With regard to the limitations of this study, it is important to highlight that the results of this study are relevant only for consumers interviewed in Top Lima and Modern Metropolitan Lima and cannot be generalized for all Peruvian consumers. We suggest performing similar studies in other sociodemographic segments and other geographical zones to broaden the scope of this research, with the aim of exploring the impacts of cultural identity on consumer behavior.

Availability of data and materials

The dataset used in the paper was presented conjointly with the paper submission.

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Acknowledgements

The authors thank the editor and reviewers of this journal for providing very helpful comments and suggestions to improve this article.

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Contributions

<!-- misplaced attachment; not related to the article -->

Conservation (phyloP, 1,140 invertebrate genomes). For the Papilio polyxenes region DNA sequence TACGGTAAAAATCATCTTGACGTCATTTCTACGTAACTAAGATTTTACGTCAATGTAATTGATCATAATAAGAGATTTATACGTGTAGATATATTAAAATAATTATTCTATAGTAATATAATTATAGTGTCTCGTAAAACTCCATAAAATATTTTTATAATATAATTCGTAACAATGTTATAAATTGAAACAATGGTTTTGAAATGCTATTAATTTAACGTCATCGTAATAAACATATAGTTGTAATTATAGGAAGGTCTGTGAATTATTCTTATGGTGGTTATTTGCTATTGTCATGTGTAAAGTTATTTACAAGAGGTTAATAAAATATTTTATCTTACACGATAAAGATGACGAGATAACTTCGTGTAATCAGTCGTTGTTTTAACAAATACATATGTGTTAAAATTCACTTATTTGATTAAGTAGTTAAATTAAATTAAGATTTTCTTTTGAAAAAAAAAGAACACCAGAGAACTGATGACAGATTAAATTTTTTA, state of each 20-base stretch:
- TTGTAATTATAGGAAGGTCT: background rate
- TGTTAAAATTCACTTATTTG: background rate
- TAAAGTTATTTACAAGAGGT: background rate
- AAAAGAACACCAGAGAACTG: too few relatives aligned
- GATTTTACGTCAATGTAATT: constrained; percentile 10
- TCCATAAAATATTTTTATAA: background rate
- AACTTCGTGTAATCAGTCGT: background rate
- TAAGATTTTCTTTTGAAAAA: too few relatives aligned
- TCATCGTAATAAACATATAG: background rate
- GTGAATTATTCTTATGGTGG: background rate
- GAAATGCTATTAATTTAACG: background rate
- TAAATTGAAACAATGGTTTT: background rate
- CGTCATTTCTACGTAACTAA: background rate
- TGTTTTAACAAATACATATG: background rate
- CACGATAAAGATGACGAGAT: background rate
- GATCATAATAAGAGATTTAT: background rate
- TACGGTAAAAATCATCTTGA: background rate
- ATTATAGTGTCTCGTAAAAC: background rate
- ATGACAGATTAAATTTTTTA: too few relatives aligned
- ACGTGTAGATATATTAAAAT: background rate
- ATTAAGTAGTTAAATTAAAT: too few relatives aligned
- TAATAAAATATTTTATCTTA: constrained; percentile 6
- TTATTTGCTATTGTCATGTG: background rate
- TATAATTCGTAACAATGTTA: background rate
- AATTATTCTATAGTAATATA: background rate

Higuchi designed the research, interpreted the results, triangulated the data, and provided the qualitative and quantitative descriptions. Morales and Sánchez interpreted the results and contributed to the literature review of the theoretical framework and the discussion from the economics and sociological fields, respectively. Maehara depurated the data and conducted the analysis in R software. All authors contributed to critical revisions and read and approved the final manuscript.

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Correspondence to Angie Higuchi.

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Appendix: Confirmatory Factor Analysis (CFA)

Appendix: Confirmatory Factor Analysis (CFA)

Latent variables

Factor/items Estimate Std. Err z-value P( >|z|) Std. lat. var Std. all
Health
 H1 0.73 0.06 12.29 0.00 0.73 0.82
 H2 0.69 0.06 12.57 0.00 0.69 0.67
 H3 0.65 0.06 11.02 0.00 0.65 0.64
Attitude
 A1 0.65 0.05 13.16 0.00 0.64 0.84
 A2 0.57 0.06 9.83 0.00 0.57 0.77
 A3 0.61 0.05 11.31 0.00 0.61 0.75
 A4 0.57 0.06 9.82 0.00 0.57 0.73
Past experience
 PE1 0.66 0.06 11.74 0.00 0.66 0.66
 PE2 0.73 0.05 14.82 0.00 0.73 0.80
 PE3 0.61 0.07 9.04 0.00 0.61 0.56
 PE4 0.57 0.06 9.00 0.00 0.57 0.55
Subjective norms
 SN1 0.64 0.06 10.15 0.00 0.64 0.63
 SN2 0.78 0.06 13.59 0.00 0.78 0.84
 SN3 0.66 0.06 11.41 0.00 0.66 0.76